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Key Concepts of Mishlei 17-14 (Conflict)
In every situation where people interact there is a potential for conflict. Either party may be at fault in whole or in part, but no matter how it started, every conflict has the potential to take on a life of its own. There is a dynamic energy in a conflict that may even cause it to continue far beyond the circumstances in which it originated and far beyond the original thoughts of the participants.
Because of its distinctive nature a conflict is often compared to a fire that spreads rapidly under the right conditions and continues to cause damage until it finally burns itself out. Fire is a good metaphor for a conflict because its heat corresponds to the heated tempers that often fuel an argument.
But a conflict may also take on the character of a small water leak that can appear innocuously in a dam. If the leak is not repaired the flow of water gradually gets bigger until it becomes a torrential stream. The churning waters may ultimately flood acres of land.
Mishlei uses the metaphor of water to emphasize that conflict does not necessarily require heat and can expand over long periods of time, quietly causing damage to the basic infrastructure of a family or community.
(יד) פּוֹטֵר מַיִם רֵאשִׁית מָדוֹן וְלִפְנֵי הִתְגַּלַּע הָרִיב נְטוֹשׁ:
The beginning of a quarrel is like leaking water; before the conflict is publicized, abandon it!
This proverb compares a quarrel to leaking water. No matter who is at fault, all parties to the conflict and all the people in their neighborhood are likely to suffer if it is not managed.
Mishlei identifies a major turning point in the life of a conflict. That is when the parties have taken a public position which they have openly argued and defended. This means they have invested their reputation in a particular point of view. It then becomes much more difficult for them to back down. Some damage has already been done and it is on track to continue. That is why Mishlei urges anyone involved in a conflict to abandon it before it becomes unstoppable.
As a conflict progresses the parties will notice that they are passing a series of other turning points marked by thoughtless words or careless deeds. If they are aware of what is happening they will act to control the spread of the conflict before further damage is done.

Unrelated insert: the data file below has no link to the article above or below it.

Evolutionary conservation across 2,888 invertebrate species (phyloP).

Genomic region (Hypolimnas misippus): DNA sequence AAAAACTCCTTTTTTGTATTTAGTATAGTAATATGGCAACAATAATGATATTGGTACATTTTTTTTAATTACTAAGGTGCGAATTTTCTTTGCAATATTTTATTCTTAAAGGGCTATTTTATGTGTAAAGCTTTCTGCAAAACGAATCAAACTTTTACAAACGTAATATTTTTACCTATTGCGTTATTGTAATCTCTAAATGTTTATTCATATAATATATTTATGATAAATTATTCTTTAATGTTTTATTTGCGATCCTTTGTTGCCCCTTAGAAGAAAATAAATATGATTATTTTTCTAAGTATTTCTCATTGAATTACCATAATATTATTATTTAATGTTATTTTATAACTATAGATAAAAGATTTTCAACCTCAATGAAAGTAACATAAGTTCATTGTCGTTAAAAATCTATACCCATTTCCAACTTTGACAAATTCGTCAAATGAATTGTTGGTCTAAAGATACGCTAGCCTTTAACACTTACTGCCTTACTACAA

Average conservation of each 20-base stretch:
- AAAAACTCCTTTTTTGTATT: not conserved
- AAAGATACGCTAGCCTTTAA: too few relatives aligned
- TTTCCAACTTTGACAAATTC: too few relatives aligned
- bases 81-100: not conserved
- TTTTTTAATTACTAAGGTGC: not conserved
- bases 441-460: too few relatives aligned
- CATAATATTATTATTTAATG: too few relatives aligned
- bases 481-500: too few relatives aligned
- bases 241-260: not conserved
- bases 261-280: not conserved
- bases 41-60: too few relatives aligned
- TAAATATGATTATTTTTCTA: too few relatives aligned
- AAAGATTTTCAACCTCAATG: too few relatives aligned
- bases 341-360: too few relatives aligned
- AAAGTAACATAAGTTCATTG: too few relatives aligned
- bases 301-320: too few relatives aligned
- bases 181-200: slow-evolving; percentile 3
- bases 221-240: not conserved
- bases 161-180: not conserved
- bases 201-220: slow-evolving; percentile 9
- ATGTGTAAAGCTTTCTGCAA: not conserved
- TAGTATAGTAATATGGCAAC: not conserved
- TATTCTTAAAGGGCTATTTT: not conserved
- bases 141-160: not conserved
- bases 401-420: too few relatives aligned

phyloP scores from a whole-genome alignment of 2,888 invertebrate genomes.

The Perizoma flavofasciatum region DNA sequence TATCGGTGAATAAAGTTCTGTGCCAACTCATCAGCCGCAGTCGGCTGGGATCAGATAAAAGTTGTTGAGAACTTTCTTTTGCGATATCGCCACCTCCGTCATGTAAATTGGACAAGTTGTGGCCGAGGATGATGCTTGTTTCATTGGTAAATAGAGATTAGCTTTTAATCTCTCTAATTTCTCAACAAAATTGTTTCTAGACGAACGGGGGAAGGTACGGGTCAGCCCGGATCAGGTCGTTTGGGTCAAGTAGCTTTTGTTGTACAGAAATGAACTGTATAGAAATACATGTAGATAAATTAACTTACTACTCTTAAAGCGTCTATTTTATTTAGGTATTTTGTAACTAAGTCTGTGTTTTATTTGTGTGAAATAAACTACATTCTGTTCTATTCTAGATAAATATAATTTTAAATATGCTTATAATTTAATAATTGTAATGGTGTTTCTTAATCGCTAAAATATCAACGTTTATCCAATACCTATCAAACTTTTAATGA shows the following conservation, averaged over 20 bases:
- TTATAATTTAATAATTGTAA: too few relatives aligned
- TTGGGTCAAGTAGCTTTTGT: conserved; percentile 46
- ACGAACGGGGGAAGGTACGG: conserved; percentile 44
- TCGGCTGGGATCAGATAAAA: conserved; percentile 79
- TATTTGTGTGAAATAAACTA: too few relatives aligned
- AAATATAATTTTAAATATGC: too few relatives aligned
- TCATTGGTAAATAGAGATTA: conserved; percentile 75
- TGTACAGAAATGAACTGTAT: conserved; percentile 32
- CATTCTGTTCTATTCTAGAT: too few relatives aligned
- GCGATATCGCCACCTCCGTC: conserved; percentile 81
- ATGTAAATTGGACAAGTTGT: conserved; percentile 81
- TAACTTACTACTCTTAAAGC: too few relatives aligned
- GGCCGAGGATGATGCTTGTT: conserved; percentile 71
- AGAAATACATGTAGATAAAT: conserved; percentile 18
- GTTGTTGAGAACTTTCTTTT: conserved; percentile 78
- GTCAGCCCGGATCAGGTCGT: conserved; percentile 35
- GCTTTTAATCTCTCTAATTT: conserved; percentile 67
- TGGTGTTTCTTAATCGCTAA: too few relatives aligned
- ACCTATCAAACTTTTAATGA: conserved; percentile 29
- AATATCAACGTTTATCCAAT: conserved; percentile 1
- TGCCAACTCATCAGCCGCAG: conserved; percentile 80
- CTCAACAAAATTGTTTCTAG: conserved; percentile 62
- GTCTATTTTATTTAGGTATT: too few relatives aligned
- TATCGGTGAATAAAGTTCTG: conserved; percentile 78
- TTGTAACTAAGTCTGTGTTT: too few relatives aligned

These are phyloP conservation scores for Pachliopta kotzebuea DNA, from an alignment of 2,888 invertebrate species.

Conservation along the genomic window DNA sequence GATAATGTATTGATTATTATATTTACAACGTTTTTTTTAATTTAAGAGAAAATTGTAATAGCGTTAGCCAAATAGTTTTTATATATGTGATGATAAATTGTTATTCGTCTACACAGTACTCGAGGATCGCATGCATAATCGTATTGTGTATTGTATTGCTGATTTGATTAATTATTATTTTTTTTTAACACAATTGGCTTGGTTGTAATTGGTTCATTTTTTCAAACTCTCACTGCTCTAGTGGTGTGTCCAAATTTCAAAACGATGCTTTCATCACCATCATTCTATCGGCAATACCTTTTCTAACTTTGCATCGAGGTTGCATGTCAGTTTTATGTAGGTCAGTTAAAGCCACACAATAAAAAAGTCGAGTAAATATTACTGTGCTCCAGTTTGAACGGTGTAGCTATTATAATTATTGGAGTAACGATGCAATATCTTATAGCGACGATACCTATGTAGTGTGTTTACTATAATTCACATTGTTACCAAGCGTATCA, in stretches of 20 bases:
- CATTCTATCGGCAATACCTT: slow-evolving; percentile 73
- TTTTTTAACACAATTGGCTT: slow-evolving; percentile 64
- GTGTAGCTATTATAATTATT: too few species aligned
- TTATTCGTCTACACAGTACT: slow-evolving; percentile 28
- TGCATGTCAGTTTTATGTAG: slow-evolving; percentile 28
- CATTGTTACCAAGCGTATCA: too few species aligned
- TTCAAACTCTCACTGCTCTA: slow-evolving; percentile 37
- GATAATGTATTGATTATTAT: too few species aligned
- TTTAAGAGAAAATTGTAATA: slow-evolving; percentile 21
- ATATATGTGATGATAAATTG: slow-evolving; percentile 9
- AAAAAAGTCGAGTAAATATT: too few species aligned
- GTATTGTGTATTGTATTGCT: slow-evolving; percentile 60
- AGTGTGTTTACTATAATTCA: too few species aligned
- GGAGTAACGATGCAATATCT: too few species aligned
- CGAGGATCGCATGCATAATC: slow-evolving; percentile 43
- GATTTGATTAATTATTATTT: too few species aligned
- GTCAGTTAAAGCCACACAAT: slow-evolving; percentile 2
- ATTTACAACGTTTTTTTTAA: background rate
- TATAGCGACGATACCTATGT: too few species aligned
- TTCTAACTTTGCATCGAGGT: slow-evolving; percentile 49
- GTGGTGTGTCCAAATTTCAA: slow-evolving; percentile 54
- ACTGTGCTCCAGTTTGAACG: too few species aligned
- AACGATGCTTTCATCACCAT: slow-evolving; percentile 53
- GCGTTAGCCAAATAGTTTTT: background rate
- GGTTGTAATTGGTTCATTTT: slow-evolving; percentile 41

Why don’t people act as they should when it is in their own self-interest to bring a conflict to an end? There is an inherent element of obstinacy which makes people believe they owe it to themselves to hold fast to whatever position they have taken, and not to give in, no matter what. Mishlei advises them to abandon their argument, even when they know they are right.
Such forbearance is not easy. But Mishlei advises that it is a good thing to do even if it means forgoing a rightful claim. The ultimate Judge of right and wrong is the Creator. He has taught us the importance of ending conflict and He can be trusted to redress all wrongs.
(יד) פּוֹטֵר מַיִם רֵאשִׁית מָדוֹן
וְלִפְנֵי הִתְגַּלַּע הָרִיב נְטוֹשׁ:
The beginning of a quarrel — רֵאשִׁית מָדוֹן is like water leaking from a dam — פּוֹטֵר מַיִם ; before the conflict is publicized — וְלִפְנֵי הִתְגַּלַּע הָרִיב , abandon it — נְטוֹשׁ !
(1) Peace and harmony are values to which we should be prepared to subordinate and sacrifice everything – except duty and conscience. ( רשר”ה )
(2) No matter what the cause of conflict may be, the conscientious person should work to gain self-control, forgiving inflicted injustice and, what is even more difficult, admitting his own mistakes and asking forgiveness. ( רשר”ה )
(3) Based on this proverb, the Gemara (Sanhedrin 6b) teaches that it is appropriate for a judge to try to make peace between opposing parties in the early stages of a case. But once he has reached his verdict, it would be unjust to try to urge a compromise. ( מלבים )